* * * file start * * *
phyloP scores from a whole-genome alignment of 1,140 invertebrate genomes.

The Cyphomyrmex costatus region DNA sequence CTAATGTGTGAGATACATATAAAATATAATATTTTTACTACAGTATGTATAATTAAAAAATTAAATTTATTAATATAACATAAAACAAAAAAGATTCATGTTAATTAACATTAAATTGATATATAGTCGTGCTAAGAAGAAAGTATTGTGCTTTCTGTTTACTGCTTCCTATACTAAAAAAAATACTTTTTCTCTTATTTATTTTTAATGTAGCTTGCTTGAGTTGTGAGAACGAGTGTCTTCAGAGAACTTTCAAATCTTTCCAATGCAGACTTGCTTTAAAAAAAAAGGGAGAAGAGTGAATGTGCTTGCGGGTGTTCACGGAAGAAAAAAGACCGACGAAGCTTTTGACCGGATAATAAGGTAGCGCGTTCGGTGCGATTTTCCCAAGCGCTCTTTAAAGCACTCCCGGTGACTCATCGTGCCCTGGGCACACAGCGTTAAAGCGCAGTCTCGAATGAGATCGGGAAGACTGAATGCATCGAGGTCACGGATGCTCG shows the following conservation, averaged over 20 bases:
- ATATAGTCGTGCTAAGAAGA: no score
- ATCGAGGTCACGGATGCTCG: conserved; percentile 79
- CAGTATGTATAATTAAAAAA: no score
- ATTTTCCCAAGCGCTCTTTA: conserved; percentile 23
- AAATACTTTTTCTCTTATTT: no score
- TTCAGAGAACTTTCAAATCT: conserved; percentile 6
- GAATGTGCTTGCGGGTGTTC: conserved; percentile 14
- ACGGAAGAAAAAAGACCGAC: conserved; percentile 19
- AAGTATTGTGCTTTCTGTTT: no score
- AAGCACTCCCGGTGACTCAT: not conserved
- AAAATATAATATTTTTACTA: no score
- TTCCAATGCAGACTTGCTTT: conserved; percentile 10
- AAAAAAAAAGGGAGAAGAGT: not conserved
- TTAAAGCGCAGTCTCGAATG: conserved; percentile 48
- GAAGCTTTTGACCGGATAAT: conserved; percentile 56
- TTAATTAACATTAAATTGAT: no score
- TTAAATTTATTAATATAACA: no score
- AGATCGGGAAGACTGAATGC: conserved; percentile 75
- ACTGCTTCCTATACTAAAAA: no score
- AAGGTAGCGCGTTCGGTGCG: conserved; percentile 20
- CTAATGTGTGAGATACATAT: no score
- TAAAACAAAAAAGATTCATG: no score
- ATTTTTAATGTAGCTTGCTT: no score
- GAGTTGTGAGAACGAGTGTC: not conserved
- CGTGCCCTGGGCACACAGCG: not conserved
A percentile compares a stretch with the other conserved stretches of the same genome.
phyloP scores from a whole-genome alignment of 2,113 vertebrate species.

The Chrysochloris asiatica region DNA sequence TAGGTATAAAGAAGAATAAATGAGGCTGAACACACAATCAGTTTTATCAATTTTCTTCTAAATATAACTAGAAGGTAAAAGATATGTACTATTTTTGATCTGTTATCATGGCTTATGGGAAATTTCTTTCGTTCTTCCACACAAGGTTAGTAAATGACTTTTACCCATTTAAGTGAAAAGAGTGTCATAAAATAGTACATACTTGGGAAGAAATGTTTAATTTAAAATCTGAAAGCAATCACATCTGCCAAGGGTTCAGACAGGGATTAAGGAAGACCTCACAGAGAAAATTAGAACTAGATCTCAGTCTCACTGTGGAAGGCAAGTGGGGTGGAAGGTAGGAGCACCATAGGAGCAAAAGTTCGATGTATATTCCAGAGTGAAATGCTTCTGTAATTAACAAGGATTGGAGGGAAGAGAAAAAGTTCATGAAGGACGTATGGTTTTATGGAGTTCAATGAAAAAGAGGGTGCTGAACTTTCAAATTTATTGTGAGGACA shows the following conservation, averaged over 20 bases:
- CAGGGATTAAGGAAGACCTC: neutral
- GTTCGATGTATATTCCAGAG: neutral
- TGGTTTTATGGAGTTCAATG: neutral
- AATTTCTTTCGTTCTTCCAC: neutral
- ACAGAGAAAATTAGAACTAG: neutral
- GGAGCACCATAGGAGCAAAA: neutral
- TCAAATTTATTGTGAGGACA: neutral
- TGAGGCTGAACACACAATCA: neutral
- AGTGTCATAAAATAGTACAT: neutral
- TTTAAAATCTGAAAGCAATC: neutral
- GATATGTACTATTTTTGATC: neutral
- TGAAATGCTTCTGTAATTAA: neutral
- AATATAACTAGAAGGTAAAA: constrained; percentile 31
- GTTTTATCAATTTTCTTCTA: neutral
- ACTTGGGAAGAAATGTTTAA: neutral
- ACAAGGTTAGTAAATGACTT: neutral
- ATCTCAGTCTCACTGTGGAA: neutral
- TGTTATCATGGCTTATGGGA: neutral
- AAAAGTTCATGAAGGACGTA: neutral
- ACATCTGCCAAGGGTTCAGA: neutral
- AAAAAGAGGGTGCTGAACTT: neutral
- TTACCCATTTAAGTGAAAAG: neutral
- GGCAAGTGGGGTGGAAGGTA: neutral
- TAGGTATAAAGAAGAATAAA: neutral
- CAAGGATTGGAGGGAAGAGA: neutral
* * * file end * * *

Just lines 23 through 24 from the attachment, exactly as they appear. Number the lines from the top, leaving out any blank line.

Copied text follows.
- CTAATGTGTGAGATACATAT: no score
- TAAAACAAAAAAGATTCATG: no score